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Top 5 Most Overlooked Financial Planning Topics

Financial planning is a journey, not a destination. There are a lot of ways you can engage in financial planning and there are several types of firms that focus on specific topics. For example, many investment management firms may focus on asset management and retirement income planning, while insurance agencies may focus on insurance gap planning. Because of how many topics there are in the financial planning world, there are some areas that are commonly missed. Here are the top five planning areas we at My Financial Coach find are often overlooked:

  • Cash Flow
    1. Income/ Expenses: It does not matter how many assets or how much income someone has if they spend more than that over their lifetime. There are the day to day, month to month, and year to year expenses such as mortgages, car payments, dining out,etc that are often covered by income, but could potentially require some savings. Additionally, income or assets are needed when it comes to paying for future expenses such as down payments on homes, sending children to college, or any other personal goals. Having a good understanding of income and expenses and earmarking income or assets to those items are a vital part of the planning process.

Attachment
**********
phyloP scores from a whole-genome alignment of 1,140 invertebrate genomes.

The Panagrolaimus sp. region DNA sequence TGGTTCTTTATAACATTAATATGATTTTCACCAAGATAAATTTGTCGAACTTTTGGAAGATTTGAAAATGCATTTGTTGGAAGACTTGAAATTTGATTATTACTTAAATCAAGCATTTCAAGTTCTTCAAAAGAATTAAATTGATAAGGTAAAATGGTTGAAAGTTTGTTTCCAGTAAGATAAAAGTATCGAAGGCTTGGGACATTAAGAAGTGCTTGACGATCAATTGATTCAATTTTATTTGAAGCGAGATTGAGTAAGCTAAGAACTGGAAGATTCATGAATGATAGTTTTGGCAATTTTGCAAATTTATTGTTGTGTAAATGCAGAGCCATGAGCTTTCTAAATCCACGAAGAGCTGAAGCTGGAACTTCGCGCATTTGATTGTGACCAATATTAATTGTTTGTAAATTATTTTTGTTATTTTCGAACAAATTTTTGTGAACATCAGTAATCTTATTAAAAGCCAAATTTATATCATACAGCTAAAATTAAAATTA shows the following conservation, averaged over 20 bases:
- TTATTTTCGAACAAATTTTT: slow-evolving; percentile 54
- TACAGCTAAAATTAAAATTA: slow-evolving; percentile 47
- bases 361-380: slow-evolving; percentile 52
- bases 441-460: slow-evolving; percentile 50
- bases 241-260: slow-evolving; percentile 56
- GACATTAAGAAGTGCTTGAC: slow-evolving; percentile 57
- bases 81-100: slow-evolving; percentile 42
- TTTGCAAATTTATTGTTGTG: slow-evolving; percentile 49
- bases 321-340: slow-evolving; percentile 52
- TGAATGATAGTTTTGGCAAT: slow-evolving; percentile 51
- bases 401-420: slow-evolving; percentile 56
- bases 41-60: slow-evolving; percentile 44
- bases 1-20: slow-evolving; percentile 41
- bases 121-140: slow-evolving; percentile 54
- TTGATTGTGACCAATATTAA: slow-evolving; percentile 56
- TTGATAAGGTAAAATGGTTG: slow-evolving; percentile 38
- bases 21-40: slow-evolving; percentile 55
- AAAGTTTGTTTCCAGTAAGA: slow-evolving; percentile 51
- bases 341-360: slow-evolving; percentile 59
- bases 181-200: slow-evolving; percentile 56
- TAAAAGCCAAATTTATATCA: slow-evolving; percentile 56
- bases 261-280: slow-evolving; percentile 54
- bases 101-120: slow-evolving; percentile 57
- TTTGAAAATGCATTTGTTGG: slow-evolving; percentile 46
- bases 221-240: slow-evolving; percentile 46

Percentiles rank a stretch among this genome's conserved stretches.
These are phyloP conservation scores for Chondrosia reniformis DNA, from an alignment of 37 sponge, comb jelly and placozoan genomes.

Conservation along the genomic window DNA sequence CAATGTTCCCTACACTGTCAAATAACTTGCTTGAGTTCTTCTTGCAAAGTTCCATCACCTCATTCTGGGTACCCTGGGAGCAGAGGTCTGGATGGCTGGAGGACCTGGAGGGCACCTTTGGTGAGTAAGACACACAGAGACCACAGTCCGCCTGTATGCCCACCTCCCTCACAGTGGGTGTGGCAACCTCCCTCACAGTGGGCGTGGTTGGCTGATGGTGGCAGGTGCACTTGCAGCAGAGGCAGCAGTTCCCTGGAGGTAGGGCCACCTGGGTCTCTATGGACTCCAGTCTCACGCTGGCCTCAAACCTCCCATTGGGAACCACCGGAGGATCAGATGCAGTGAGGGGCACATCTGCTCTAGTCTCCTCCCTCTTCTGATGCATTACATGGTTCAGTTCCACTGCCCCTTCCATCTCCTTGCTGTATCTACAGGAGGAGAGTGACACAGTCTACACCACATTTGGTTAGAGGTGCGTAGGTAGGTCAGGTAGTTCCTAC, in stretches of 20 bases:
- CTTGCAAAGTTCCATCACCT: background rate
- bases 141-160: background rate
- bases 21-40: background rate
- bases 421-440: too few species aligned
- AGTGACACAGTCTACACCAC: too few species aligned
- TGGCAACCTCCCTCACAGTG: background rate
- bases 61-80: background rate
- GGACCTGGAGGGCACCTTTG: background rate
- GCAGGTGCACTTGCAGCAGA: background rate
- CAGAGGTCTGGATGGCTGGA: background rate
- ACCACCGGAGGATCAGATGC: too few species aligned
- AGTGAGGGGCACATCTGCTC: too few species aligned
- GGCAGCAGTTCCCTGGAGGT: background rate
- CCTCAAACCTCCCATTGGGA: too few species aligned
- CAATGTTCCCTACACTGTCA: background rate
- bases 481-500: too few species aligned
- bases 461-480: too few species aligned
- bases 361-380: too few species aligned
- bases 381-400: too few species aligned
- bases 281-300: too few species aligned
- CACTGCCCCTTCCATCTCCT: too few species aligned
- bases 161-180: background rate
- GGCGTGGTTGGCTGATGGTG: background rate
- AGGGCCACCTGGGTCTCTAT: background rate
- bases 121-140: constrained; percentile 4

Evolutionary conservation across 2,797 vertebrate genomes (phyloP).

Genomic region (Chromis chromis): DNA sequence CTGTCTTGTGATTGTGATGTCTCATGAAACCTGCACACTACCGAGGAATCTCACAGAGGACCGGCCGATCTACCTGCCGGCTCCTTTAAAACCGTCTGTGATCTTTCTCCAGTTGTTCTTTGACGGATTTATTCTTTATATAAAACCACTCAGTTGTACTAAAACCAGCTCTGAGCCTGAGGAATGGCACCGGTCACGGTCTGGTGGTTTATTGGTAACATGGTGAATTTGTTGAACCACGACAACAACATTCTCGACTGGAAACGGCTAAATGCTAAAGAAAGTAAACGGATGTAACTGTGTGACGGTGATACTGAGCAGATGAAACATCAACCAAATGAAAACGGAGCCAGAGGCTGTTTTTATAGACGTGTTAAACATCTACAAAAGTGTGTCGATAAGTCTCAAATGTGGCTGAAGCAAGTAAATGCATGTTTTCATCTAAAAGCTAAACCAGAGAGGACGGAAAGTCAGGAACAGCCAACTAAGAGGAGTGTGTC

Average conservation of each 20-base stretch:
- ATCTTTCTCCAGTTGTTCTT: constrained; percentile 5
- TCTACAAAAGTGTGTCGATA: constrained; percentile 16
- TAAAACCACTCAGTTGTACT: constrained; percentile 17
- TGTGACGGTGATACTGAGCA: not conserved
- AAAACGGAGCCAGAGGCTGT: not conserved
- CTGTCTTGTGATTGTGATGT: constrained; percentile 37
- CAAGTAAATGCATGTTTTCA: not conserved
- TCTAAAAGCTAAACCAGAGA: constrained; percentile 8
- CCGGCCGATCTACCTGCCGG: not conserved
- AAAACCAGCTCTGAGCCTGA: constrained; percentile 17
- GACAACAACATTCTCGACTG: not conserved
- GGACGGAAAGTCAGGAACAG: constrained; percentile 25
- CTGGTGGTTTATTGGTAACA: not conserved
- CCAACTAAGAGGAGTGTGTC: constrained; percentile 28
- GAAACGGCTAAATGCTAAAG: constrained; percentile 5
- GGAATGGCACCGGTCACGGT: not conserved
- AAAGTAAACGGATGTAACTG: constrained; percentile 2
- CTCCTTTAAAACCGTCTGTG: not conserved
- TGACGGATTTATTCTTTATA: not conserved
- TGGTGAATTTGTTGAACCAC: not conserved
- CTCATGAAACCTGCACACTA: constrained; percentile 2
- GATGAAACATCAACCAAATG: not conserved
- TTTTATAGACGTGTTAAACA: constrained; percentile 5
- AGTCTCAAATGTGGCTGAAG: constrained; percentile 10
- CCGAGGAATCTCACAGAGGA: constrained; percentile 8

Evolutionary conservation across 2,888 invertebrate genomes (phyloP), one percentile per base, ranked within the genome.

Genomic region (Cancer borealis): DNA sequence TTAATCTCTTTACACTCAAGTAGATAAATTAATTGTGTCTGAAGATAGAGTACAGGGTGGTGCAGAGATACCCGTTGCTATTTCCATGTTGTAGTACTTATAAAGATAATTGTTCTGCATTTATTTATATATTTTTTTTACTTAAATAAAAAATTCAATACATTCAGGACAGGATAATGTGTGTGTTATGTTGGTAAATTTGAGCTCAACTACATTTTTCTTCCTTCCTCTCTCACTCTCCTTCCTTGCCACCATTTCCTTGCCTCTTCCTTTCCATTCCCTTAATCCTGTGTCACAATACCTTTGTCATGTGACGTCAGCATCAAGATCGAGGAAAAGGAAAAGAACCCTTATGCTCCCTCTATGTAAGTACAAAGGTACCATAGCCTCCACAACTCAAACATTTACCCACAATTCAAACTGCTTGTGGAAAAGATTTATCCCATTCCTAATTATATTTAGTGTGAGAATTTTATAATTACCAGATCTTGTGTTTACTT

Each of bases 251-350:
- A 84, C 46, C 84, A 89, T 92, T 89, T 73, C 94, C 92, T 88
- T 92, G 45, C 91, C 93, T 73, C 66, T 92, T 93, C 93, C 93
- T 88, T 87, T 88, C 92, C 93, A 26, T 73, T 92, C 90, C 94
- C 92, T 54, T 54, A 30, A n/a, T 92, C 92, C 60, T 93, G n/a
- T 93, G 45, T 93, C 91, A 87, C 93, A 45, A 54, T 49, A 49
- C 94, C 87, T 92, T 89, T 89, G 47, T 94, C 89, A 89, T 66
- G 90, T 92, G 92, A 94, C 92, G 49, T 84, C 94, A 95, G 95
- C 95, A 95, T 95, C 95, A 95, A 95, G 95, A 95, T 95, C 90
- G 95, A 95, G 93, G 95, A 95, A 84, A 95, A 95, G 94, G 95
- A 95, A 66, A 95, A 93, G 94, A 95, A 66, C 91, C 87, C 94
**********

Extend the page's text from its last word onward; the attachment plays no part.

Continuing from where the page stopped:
2. Liabilities: People use the power of leverage to build out their net worth and property for things such as real estate, businesses, and other personal items. Each of these items have different tax benefits, interest rates, and strains on cash flow. Often, as people pay down liabilities, they are able to free up cash flow for additional savings or spending. 
  • Estate Planning
    1. Beneficiary designations: Reviewing your beneficiaries annually is low hanging fruit for every one interested in keeping their estate in order should the unthinkable happen. Beneficiary designation form changes are a no cost item that can be reviewed by yourself or with a financial planner. That way, you can see if you need to make changes in who gets what without the additional hassle of going through additional estate planning paperwork.
    2. Wills/ Trusts/ Probate: Not everything has a beneficiary transfer form. For those things that do not, it is often important to put together legal documents in order to avoid probate. Probate is a court guided and public procedure where your assets that are not automatically transferred go through the legal process of transferring to beneficiaries. This legally guided procedure can be costly and time consuming for those you care about most. You should regularly make sure that your estate documents are properly reviewed and still based on your wishes, especially if you know that there are items that are not properly titled or listed.
  • Inclusion of Real Assets
    1. Real Estate: In addition to traditional retirement assets such as an IRA or 401(k), many retirement plans include rental properties and downsizing into a more manageable home at retirement. This could create additional income or a liquid investable asset at retirement.